Preparing pets for one of the loudest nights of the year
The last thing a pet owner wants to see is their furry friend upset, but sadly this can happen for many with fear and anxiety around Bonfire Night. Due to their enhanced senses, animals can find the loud bangs, vibrations and flashes from fireworks distressing, often leading to stress-related behaviours.
PDSA Vet Nurse, Nina Downing, says: “Firework season can be deeply worrying for many of our pets, but unfortunately, there are things we can do now to prepare them – helping to minimise the impact of this noisy affair.
Preparing for a scaring
“Start preparing your four-legged friend week-by-week, well ahead of any expected firework displays, to help reduce any anxiety they may feel on the night. At least four to six weeks prior to bonfire night, begin to get your pets used to the noise. Play firework sounds quietly throughout the house and reward calm behaviour with a tasty treat. As the weeks progress, gradually increase the noise, and continue to reward them for staying calm around the sounds. If they become upset, go back a stage in their training by reducing the volume to a level they are comfortable with.
“If your pet is particularly sensitive to changes in their environment, and the sounds s of bonfire night and other celebrations then it may be a good idea to consider using pheromone products as these can trigger a natural calming response in your pet – some even say they help owners too!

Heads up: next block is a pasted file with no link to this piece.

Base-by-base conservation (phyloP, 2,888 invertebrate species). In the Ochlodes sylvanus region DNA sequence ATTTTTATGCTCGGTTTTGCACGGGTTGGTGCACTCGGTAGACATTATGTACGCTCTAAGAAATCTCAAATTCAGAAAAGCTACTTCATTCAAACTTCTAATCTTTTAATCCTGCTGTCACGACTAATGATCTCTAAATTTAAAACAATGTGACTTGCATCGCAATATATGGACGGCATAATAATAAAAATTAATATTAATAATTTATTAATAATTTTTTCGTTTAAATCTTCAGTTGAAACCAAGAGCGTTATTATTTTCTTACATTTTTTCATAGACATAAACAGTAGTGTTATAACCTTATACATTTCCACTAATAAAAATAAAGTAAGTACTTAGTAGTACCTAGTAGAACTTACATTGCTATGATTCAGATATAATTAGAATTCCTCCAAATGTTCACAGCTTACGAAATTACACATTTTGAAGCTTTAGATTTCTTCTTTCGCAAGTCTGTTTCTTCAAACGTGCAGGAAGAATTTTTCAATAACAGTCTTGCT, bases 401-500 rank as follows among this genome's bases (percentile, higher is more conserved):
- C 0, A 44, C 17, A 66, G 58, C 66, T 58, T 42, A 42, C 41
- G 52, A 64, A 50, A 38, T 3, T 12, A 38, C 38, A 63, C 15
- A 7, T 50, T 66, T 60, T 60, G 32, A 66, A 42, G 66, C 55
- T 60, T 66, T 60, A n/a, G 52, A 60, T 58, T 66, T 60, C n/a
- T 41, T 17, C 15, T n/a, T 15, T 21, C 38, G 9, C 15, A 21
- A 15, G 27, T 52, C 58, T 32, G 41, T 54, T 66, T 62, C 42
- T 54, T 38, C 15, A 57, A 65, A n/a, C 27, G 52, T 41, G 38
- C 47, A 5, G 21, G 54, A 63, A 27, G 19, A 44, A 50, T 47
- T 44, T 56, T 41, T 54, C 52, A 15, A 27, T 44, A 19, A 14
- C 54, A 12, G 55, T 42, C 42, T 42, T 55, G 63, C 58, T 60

Safe and secure
“Make sure to secure your home and garden in advance, as fearful furry friends may panic and attempt to escape. Ensure any ‘escape routes’ – such as doors, windows and cat flaps are closed and locked, and that your garden fences are secure in case they do get out, it’s better to be safe than sorry. It’s also a good idea to ensure your pet’s microchip details are up to date, should the worst happen and they do flee.
“Build a safe, covered den in one of your pet’s favourite places for them to hide in. If you have room, cover a table with a blanket and fill it with soft and cosy bedding, their favourite toys, water and treats. Allow them to come and go as they please and allow this to be their safe haven where no one else goes. That way if they feel like they want to hide away when fireworks start, they can retreat there feeling safe and comforted.
Advice for smaller pets
“Rabbits and other small pets can also be frightened by fireworks, so soundproofing hutches is a great idea to keep the noise out and give them somewhere to hide. Do this by partly covering them with old carpets or blankets (making sure to leave gaps for airflow) and packing the bedroom area of their hutch with plenty of deep bedding so they can burrow down to feel safe.
“For furry family members that live indoors, move their enclosure away from any doors or windows and keep the curtains drawn to drown out loud noises, you can also use a de-sensitisation playlist to drown out the bangs of fireworks.
“If your pet gets severely distressed around bonfire night do speak to your vet well in advance, they may advise professional behaviour therapy or prescribed medications.”
For more information on how to prepare your pet for Bonfire Night and to download PDSA’s Firework Guide, please visit: www.pdsa.org.uk/fireworks2021
We regularly write about all things relating to cats on our Blog Katzenworld!
My partner and I are owned by five cheeky cats that get up to all kinds of mischief that of course, you’ll also be able to find out more about on our Blog
If you are interested in joining us by becoming a regular contributor/guest author do drop us a message @ [email protected] .